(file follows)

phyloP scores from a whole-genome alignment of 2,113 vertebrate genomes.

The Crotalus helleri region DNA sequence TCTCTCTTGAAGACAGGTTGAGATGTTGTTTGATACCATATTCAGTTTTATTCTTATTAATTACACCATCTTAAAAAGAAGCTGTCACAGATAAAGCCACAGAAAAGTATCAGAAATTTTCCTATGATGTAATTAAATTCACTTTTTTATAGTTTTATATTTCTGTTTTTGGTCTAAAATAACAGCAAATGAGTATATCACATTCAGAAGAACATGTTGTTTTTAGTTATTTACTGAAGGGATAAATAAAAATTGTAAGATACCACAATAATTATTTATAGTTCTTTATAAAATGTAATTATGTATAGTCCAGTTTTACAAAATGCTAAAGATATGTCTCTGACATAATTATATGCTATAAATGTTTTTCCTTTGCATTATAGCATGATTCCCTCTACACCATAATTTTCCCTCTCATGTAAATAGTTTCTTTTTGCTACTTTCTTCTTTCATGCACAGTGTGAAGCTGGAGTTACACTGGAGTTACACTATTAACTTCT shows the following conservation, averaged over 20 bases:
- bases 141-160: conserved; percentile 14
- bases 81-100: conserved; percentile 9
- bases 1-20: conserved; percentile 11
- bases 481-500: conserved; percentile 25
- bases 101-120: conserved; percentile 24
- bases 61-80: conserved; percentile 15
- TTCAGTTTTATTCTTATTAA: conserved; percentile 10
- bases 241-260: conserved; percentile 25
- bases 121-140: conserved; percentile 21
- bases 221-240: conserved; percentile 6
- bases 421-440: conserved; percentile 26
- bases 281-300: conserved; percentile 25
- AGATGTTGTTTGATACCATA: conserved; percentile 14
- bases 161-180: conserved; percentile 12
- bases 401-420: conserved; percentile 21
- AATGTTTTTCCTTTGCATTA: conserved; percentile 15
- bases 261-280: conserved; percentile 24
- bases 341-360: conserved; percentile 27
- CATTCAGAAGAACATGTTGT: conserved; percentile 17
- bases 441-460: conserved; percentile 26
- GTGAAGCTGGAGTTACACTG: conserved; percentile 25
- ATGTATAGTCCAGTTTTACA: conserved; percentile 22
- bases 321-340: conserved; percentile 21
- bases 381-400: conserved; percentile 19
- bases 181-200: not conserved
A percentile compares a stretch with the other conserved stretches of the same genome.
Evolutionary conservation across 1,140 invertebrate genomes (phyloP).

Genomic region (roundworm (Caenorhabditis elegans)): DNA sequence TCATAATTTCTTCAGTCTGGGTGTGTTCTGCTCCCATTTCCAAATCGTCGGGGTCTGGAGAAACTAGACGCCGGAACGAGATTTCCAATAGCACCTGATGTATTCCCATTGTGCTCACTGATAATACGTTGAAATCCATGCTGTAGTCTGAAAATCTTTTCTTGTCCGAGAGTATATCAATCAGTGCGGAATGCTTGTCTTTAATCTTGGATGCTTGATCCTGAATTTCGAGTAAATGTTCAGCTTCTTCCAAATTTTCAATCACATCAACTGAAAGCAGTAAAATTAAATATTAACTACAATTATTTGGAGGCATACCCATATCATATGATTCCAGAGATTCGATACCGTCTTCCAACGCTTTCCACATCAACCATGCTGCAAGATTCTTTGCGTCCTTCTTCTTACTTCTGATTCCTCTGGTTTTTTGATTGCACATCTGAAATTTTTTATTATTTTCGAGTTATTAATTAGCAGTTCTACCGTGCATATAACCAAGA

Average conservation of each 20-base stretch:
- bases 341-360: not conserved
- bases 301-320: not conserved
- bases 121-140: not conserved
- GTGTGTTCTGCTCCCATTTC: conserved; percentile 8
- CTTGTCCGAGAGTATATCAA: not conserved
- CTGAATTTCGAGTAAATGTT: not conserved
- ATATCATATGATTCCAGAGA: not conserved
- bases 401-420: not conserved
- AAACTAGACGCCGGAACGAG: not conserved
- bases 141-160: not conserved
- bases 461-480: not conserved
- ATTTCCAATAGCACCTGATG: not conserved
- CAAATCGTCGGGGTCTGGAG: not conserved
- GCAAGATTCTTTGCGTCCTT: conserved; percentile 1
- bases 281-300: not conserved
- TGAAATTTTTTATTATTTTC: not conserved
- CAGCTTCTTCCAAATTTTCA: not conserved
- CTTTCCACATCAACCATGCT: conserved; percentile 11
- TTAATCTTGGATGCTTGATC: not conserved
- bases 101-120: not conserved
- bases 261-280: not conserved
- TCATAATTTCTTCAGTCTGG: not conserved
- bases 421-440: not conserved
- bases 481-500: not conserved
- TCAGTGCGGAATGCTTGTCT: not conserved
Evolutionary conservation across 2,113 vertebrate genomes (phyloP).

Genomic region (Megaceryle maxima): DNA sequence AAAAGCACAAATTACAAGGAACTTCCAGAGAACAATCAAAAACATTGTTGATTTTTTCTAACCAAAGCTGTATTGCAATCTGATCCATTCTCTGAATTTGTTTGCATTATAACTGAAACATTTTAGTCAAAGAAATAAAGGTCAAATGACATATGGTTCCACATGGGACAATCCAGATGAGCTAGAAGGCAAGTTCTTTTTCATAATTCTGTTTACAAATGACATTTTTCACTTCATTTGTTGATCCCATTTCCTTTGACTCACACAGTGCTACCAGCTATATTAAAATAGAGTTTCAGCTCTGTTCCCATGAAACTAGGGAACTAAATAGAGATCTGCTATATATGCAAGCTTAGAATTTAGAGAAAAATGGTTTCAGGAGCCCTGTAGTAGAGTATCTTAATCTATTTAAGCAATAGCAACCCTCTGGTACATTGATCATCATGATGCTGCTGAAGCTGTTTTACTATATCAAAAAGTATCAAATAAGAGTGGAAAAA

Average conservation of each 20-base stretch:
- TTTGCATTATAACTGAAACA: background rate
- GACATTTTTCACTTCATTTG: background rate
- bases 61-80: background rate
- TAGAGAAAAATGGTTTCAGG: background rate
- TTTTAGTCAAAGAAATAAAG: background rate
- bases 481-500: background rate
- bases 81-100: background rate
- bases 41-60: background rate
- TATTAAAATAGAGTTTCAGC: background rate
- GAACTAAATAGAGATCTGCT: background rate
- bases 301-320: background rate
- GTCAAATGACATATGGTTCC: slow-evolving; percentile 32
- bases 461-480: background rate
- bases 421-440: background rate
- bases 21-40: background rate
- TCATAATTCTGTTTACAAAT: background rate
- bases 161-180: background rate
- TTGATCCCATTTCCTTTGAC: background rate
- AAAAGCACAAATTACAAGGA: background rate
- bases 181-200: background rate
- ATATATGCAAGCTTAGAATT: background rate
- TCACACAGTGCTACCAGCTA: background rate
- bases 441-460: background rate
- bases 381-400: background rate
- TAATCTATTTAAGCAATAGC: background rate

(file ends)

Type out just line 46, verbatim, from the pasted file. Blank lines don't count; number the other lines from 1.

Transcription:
- bases 281-300: not conserved